Extract text and images from doc or docx file with Python

One of the best things about Python is its amazing ability to work with the platform specific tasks. Especially on Windows, whenever there is task need to access platform facilities, Python is the best choice, and everytime it won't disappoint me. It can interact with win32 API, it can invoke COM objects, which is indispensable when you want to automate some work process to gain productivity.

Suppose you are tasked with the job that given a doc or docx file, you need to post the content to a CMS. You can't just copy and paste, especially the images, instead, you need to save images and upload to the server and insert them into the content. You have to click on every image and save as file. This is a cumbersome and repetitive process. It will be good if we can extract the text and images and store them separately.

Turns out, this can be easily done in Python with a few lines of code as shown below.

import win32com
from win32com.client import Dispatch
import docx
import zipfile
import os
import shutil
def doc2docx(path):
    word = win32com.client.Dispatch('word.application')
    word.DisplayAlerts = 0
    word.visible = 0
    doc = word.Documents.Open(path)
    doc.SaveAs(path+"x", 12)
def extracttext(docxpath):
    doc = docx.Document(docxpath)
    fp = open("f:/tempbuffer.txt", "a", encoding="utf-8")
    for p in doc.paragraphs:
def extractimgs(docxpath, dstpath):
    doc = zipfile.ZipFile(docxpath)
    for info in doc.infolist():
       if info.filename.endswith((".png", ".jpeg", ".gif")):
           doc.extract(info.filename, dstpath)
           shutil.copy(dstpath+"\\"+info.filename, dstpath+"\\"+ docxpath.split("\\")[-1] + info.filename.split("/")[-1])
docpath = "my.doc"
docxpath = docpath + "x"
extractimgs(docxpath, "f:\\imgs")

The docx format is just a zipfile which is easier to deal with, so the first step is to convert the file to docx format if we are given a doc file. You can open the file in word processor and click Save As to do it manually, but it will be more convenient if we can do it programatically. With the win32com module, you can do the same thing in Python by invoking the same "Save As" feature through COM object. You can create a COM object by invoking win32com.client.Dispatch with the ProgID or CLSID as parameter. To create a Word object, set the ProgID as word.application. With the COM object we can open a doc file and Save it as docx format.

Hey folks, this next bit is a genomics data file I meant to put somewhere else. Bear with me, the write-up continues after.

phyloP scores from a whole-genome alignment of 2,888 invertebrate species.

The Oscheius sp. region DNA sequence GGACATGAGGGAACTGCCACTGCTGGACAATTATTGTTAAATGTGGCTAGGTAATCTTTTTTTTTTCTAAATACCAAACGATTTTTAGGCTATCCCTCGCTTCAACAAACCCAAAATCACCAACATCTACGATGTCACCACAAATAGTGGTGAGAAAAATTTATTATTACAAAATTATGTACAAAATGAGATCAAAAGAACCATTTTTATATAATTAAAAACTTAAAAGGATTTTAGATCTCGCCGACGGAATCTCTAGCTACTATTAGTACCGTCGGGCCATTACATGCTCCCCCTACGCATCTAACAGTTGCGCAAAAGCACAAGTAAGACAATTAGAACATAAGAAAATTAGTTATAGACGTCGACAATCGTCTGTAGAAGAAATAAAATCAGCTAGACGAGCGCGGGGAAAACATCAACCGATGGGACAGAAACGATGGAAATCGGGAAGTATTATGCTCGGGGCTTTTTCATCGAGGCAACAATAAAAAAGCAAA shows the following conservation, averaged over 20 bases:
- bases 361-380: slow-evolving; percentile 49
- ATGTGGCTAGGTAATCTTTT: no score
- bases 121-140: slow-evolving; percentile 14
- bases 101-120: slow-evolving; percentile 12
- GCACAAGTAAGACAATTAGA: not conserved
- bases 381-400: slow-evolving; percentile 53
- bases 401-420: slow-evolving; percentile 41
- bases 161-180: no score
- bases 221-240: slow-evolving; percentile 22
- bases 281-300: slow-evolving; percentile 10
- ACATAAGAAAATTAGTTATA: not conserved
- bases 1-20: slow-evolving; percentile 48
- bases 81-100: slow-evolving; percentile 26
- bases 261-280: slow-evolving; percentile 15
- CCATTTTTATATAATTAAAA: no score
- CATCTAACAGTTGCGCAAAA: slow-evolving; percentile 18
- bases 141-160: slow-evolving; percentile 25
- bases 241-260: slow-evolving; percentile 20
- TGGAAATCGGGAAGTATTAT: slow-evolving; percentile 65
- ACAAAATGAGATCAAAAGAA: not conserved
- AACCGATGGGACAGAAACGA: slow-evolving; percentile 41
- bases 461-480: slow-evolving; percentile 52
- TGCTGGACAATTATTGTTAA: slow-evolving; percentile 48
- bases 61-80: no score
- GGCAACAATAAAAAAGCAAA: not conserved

How to process Python line ending

Programmers deal with text every day everywhere, no matter which programming language is used. There are two issues many have struggled and fretted about, one is encoding, another is line ending. Here we are using Python the language and docx the format, both have their own quirks about line ending we need to deal with.

First we should recap about the fundamentals. The \r is return, its ASCII code is 0x0d, the shorthand is CR, the carriage return, \n is newline, the ASCII code is 0x0a, the shorthand is LF, the line feeding. On a typewriter, carriage return moves horizontally back to the beginning of the current line, while line feed moves vertically to next line. Windows uses \r\n, 0x0d0x0a as line ending, unix uses \n, Mac uses \r.

While reading lines from text file, each line always ends with its own line ending, but reading from format like docx you get paragraph and text, surprisingly, the concept of paragraph and text have nothing to do with line endings, CR and LF are not considered as part of text. If you loop over all paragraphs and print to the console, it resembles the structure of the document, each image occupy an empty line because every image is an empty paragraph, but it's an illusion, because in console each invocation of print automatically opens a new line. If the are printed to a file the results is all paragraphs are crammed into a single line.